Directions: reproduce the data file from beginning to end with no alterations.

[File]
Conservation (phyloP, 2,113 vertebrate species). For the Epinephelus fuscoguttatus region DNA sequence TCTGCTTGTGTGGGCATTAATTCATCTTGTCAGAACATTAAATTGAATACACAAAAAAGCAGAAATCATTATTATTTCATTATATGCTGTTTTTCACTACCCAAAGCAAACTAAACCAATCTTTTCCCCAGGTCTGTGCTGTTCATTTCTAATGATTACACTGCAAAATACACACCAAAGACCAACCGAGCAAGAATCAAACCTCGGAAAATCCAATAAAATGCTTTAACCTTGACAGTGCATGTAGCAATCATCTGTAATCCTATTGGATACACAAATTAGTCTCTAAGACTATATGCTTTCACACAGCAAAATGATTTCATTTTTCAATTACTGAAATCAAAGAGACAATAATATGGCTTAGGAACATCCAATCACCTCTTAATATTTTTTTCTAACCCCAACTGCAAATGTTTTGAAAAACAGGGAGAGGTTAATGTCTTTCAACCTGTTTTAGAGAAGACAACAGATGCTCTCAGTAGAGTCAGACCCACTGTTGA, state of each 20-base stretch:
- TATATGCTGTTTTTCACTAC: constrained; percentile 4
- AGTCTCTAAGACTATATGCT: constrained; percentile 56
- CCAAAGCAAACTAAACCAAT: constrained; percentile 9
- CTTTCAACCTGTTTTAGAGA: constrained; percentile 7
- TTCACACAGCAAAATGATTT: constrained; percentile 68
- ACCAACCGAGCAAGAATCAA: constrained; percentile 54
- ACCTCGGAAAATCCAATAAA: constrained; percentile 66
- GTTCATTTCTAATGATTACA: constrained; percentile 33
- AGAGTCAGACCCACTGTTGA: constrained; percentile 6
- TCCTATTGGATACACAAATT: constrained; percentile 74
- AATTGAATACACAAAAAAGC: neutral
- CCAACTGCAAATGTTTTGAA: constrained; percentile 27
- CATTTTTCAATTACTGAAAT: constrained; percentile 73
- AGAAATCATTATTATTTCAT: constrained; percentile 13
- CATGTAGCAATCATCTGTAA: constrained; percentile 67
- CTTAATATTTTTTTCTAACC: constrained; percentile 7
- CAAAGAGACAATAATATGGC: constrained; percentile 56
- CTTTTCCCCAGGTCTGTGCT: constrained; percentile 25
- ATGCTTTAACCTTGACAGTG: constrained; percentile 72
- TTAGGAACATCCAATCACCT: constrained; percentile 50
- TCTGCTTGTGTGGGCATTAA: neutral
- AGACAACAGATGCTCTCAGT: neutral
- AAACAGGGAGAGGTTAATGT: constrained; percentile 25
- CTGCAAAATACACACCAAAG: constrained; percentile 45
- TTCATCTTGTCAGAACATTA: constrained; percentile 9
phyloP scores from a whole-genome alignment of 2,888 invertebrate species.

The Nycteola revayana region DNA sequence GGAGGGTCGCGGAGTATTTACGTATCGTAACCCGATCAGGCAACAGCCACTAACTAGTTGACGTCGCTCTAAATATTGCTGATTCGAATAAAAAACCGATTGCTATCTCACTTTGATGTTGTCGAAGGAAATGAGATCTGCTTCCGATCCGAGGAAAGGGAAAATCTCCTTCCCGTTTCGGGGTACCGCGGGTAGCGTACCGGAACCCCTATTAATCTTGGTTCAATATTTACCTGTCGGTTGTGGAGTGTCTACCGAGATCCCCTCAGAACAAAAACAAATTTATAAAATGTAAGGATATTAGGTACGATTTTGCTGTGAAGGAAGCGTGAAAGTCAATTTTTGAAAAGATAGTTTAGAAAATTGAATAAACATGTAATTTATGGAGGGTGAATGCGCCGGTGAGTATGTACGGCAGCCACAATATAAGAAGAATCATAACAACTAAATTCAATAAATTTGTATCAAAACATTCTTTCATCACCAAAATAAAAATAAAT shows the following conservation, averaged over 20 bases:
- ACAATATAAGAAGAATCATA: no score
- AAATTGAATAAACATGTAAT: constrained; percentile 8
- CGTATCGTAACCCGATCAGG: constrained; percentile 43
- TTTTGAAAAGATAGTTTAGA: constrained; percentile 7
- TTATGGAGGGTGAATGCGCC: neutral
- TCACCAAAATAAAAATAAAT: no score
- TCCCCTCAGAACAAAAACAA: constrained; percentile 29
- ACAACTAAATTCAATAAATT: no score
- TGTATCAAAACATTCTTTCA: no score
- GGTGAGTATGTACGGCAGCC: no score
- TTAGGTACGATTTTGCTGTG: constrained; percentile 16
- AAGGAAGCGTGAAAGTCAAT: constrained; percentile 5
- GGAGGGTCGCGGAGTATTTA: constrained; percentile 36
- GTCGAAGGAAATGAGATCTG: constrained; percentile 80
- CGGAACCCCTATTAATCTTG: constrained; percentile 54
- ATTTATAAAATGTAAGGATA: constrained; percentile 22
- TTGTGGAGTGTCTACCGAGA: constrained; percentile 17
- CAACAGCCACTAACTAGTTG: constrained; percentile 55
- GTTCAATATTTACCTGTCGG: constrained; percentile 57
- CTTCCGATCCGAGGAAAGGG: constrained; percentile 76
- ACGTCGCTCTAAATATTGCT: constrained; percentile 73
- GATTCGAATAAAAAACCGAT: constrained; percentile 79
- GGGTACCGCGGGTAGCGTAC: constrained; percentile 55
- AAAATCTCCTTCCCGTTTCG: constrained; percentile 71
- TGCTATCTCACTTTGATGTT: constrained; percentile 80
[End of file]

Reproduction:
Conservation (phyloP, 2,113 vertebrate species). For the Epinephelus fuscoguttatus region DNA sequence TCTGCTTGTGTGGGCATTAATTCATCTTGTCAGAACATTAAATTGAATACACAAAAAAGCAGAAATCATTATTATTTCATTATATGCTGTTTTTCACTACCCAAAGCAAACTAAACCAATCTTTTCCCCAGGTCTGTGCTGTTCATTTCTAATGATTACACTGCAAAATACACACCAAAGACCAACCGAGCAAGAATCAAACCTCGGAAAATCCAATAAAATGCTTTAACCTTGACAGTGCATGTAGCAATCATCTGTAATCCTATTGGATACACAAATTAGTCTCTAAGACTATATGCTTTCACACAGCAAAATGATTTCATTTTTCAATTACTGAAATCAAAGAGACAATAATATGGCTTAGGAACATCCAATCACCTCTTAATATTTTTTTCTAACCCCAACTGCAAATGTTTTGAAAAACAGGGAGAGGTTAATGTCTTTCAACCTGTTTTAGAGAAGACAACAGATGCTCTCAGTAGAGTCAGACCCACTGTTGA, state of each 20-base stretch:
- TATATGCTGTTTTTCACTAC: constrained; percentile 4
- AGTCTCTAAGACTATATGCT: constrained; percentile 56
- CCAAAGCAAACTAAACCAAT: constrained; percentile 9
- CTTTCAACCTGTTTTAGAGA: constrained; percentile 7
- TTCACACAGCAAAATGATTT: constrained; percentile 68
- ACCAACCGAGCAAGAATCAA: constrained; percentile 54
- ACCTCGGAAAATCCAATAAA: constrained; percentile 66
- GTTCATTTCTAATGATTACA: constrained; percentile 33
- AGAGTCAGACCCACTGTTGA: constrained; percentile 6
- TCCTATTGGATACACAAATT: constrained; percentile 74
- AATTGAATACACAAAAAAGC: neutral
- CCAACTGCAAATGTTTTGAA: constrained; percentile 27
- CATTTTTCAATTACTGAAAT: constrained; percentile 73
- AGAAATCATTATTATTTCAT: constrained; percentile 13
- CATGTAGCAATCATCTGTAA: constrained; percentile 67
- CTTAATATTTTTTTCTAACC: constrained; percentile 7
- CAAAGAGACAATAATATGGC: constrained; percentile 56
- CTTTTCCCCAGGTCTGTGCT: constrained; percentile 25
- ATGCTTTAACCTTGACAGTG: constrained; percentile 72
- TTAGGAACATCCAATCACCT: constrained; percentile 50
- TCTGCTTGTGTGGGCATTAA: neutral
- AGACAACAGATGCTCTCAGT: neutral
- AAACAGGGAGAGGTTAATGT: constrained; percentile 25
- CTGCAAAATACACACCAAAG: constrained; percentile 45
- TTCATCTTGTCAGAACATTA: constrained; percentile 9
phyloP scores from a whole-genome alignment of 2,888 invertebrate species.

The Nycteola revayana region DNA sequence GGAGGGTCGCGGAGTATTTACGTATCGTAACCCGATCAGGCAACAGCCACTAACTAGTTGACGTCGCTCTAAATATTGCTGATTCGAATAAAAAACCGATTGCTATCTCACTTTGATGTTGTCGAAGGAAATGAGATCTGCTTCCGATCCGAGGAAAGGGAAAATCTCCTTCCCGTTTCGGGGTACCGCGGGTAGCGTACCGGAACCCCTATTAATCTTGGTTCAATATTTACCTGTCGGTTGTGGAGTGTCTACCGAGATCCCCTCAGAACAAAAACAAATTTATAAAATGTAAGGATATTAGGTACGATTTTGCTGTGAAGGAAGCGTGAAAGTCAATTTTTGAAAAGATAGTTTAGAAAATTGAATAAACATGTAATTTATGGAGGGTGAATGCGCCGGTGAGTATGTACGGCAGCCACAATATAAGAAGAATCATAACAACTAAATTCAATAAATTTGTATCAAAACATTCTTTCATCACCAAAATAAAAATAAAT shows the following conservation, averaged over 20 bases:
- ACAATATAAGAAGAATCATA: no score
- AAATTGAATAAACATGTAAT: constrained; percentile 8
- CGTATCGTAACCCGATCAGG: constrained; percentile 43
- TTTTGAAAAGATAGTTTAGA: constrained; percentile 7
- TTATGGAGGGTGAATGCGCC: neutral
- TCACCAAAATAAAAATAAAT: no score
- TCCCCTCAGAACAAAAACAA: constrained; percentile 29
- ACAACTAAATTCAATAAATT: no score
- TGTATCAAAACATTCTTTCA: no score
- GGTGAGTATGTACGGCAGCC: no score
- TTAGGTACGATTTTGCTGTG: constrained; percentile 16
- AAGGAAGCGTGAAAGTCAAT: constrained; percentile 5
- GGAGGGTCGCGGAGTATTTA: constrained; percentile 36
- GTCGAAGGAAATGAGATCTG: constrained; percentile 80
- CGGAACCCCTATTAATCTTG: constrained; percentile 54
- ATTTATAAAATGTAAGGATA: constrained; percentile 22
- TTGTGGAGTGTCTACCGAGA: constrained; percentile 17
- CAACAGCCACTAACTAGTTG: constrained; percentile 55
- GTTCAATATTTACCTGTCGG: constrained; percentile 57
- CTTCCGATCCGAGGAAAGGG: constrained; percentile 76
- ACGTCGCTCTAAATATTGCT: constrained; percentile 73
- GATTCGAATAAAAAACCGAT: constrained; percentile 79
- GGGTACCGCGGGTAGCGTAC: constrained; percentile 55
- AAAATCTCCTTCCCGTTTCG: constrained; percentile 71
- TGCTATCTCACTTTGATGTT: constrained; percentile 80